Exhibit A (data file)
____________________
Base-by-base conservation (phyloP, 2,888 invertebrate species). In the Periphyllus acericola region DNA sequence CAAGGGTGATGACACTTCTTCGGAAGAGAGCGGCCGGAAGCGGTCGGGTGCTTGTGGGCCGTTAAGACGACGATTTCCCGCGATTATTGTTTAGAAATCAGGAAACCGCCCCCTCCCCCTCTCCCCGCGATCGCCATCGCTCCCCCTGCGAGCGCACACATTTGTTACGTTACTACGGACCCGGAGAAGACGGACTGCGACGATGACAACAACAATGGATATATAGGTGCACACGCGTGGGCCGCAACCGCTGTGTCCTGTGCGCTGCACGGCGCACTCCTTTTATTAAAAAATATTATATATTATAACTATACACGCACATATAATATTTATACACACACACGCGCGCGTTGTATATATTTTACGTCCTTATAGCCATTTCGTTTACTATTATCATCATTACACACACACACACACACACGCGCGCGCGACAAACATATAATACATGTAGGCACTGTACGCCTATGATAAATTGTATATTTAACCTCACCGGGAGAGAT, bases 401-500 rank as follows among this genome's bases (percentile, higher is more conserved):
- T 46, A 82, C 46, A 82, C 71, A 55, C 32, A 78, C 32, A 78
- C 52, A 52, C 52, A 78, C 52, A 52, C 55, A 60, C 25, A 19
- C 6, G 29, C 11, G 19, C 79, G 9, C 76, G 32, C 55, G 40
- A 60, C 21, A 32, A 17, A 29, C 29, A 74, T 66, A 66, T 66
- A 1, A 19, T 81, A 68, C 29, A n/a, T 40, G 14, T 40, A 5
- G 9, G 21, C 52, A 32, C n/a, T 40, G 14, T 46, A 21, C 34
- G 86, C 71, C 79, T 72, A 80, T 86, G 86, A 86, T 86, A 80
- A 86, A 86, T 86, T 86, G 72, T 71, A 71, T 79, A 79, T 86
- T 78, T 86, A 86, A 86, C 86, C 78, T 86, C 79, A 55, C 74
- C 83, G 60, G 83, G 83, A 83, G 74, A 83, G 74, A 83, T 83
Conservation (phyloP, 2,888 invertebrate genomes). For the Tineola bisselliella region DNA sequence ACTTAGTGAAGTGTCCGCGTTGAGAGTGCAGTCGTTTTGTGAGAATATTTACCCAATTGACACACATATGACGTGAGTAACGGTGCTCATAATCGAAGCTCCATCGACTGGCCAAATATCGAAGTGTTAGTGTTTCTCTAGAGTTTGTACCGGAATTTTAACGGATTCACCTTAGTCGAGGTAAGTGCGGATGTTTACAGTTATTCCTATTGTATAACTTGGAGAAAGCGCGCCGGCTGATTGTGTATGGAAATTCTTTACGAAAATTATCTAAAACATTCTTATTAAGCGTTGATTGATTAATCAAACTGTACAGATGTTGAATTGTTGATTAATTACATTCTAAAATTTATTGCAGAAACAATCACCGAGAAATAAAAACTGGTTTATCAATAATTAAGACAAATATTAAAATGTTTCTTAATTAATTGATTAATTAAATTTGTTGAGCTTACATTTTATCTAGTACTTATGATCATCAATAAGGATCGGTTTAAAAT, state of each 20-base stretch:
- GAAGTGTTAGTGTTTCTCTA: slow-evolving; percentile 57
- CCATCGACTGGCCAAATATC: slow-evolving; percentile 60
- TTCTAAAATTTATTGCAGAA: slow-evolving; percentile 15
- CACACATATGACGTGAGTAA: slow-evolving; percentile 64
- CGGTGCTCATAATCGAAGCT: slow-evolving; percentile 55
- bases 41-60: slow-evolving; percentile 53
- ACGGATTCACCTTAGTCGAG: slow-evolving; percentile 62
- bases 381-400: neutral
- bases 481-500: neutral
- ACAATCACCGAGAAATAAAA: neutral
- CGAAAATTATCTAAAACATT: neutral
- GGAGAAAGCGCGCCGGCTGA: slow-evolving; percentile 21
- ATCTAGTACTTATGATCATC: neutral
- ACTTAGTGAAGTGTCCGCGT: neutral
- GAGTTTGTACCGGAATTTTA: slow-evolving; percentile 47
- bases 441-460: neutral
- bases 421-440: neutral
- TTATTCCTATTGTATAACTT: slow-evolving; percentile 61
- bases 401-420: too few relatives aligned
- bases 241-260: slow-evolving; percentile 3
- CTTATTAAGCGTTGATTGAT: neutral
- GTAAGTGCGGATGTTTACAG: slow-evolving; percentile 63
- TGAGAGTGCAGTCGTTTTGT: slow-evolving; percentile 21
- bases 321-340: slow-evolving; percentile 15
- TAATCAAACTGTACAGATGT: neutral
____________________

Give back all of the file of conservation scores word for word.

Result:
Base-by-base conservation (phyloP, 2,888 invertebrate species). In the Periphyllus acericola region DNA sequence CAAGGGTGATGACACTTCTTCGGAAGAGAGCGGCCGGAAGCGGTCGGGTGCTTGTGGGCCGTTAAGACGACGATTTCCCGCGATTATTGTTTAGAAATCAGGAAACCGCCCCCTCCCCCTCTCCCCGCGATCGCCATCGCTCCCCCTGCGAGCGCACACATTTGTTACGTTACTACGGACCCGGAGAAGACGGACTGCGACGATGACAACAACAATGGATATATAGGTGCACACGCGTGGGCCGCAACCGCTGTGTCCTGTGCGCTGCACGGCGCACTCCTTTTATTAAAAAATATTATATATTATAACTATACACGCACATATAATATTTATACACACACACGCGCGCGTTGTATATATTTTACGTCCTTATAGCCATTTCGTTTACTATTATCATCATTACACACACACACACACACACGCGCGCGCGACAAACATATAATACATGTAGGCACTGTACGCCTATGATAAATTGTATATTTAACCTCACCGGGAGAGAT, bases 401-500 rank as follows among this genome's bases (percentile, higher is more conserved):
- T 46, A 82, C 46, A 82, C 71, A 55, C 32, A 78, C 32, A 78
- C 52, A 52, C 52, A 78, C 52, A 52, C 55, A 60, C 25, A 19
- C 6, G 29, C 11, G 19, C 79, G 9, C 76, G 32, C 55, G 40
- A 60, C 21, A 32, A 17, A 29, C 29, A 74, T 66, A 66, T 66
- A 1, A 19, T 81, A 68, C 29, A n/a, T 40, G 14, T 40, A 5
- G 9, G 21, C 52, A 32, C n/a, T 40, G 14, T 46, A 21, C 34
- G 86, C 71, C 79, T 72, A 80, T 86, G 86, A 86, T 86, A 80
- A 86, A 86, T 86, T 86, G 72, T 71, A 71, T 79, A 79, T 86
- T 78, T 86, A 86, A 86, C 86, C 78, T 86, C 79, A 55, C 74
- C 83, G 60, G 83, G 83, A 83, G 74, A 83, G 74, A 83, T 83
Conservation (phyloP, 2,888 invertebrate genomes). For the Tineola bisselliella region DNA sequence ACTTAGTGAAGTGTCCGCGTTGAGAGTGCAGTCGTTTTGTGAGAATATTTACCCAATTGACACACATATGACGTGAGTAACGGTGCTCATAATCGAAGCTCCATCGACTGGCCAAATATCGAAGTGTTAGTGTTTCTCTAGAGTTTGTACCGGAATTTTAACGGATTCACCTTAGTCGAGGTAAGTGCGGATGTTTACAGTTATTCCTATTGTATAACTTGGAGAAAGCGCGCCGGCTGATTGTGTATGGAAATTCTTTACGAAAATTATCTAAAACATTCTTATTAAGCGTTGATTGATTAATCAAACTGTACAGATGTTGAATTGTTGATTAATTACATTCTAAAATTTATTGCAGAAACAATCACCGAGAAATAAAAACTGGTTTATCAATAATTAAGACAAATATTAAAATGTTTCTTAATTAATTGATTAATTAAATTTGTTGAGCTTACATTTTATCTAGTACTTATGATCATCAATAAGGATCGGTTTAAAAT, state of each 20-base stretch:
- GAAGTGTTAGTGTTTCTCTA: slow-evolving; percentile 57
- CCATCGACTGGCCAAATATC: slow-evolving; percentile 60
- TTCTAAAATTTATTGCAGAA: slow-evolving; percentile 15
- CACACATATGACGTGAGTAA: slow-evolving; percentile 64
- CGGTGCTCATAATCGAAGCT: slow-evolving; percentile 55
- bases 41-60: slow-evolving; percentile 53
- ACGGATTCACCTTAGTCGAG: slow-evolving; percentile 62
- bases 381-400: neutral
- bases 481-500: neutral
- ACAATCACCGAGAAATAAAA: neutral
- CGAAAATTATCTAAAACATT: neutral
- GGAGAAAGCGCGCCGGCTGA: slow-evolving; percentile 21
- ATCTAGTACTTATGATCATC: neutral
- ACTTAGTGAAGTGTCCGCGT: neutral
- GAGTTTGTACCGGAATTTTA: slow-evolving; percentile 47
- bases 441-460: neutral
- bases 421-440: neutral
- TTATTCCTATTGTATAACTT: slow-evolving; percentile 61
- bases 401-420: too few relatives aligned
- bases 241-260: slow-evolving; percentile 3
- CTTATTAAGCGTTGATTGAT: neutral
- GTAAGTGCGGATGTTTACAG: slow-evolving; percentile 63
- TGAGAGTGCAGTCGTTTTGT: slow-evolving; percentile 21
- bases 321-340: slow-evolving; percentile 15
- TAATCAAACTGTACAGATGT: neutral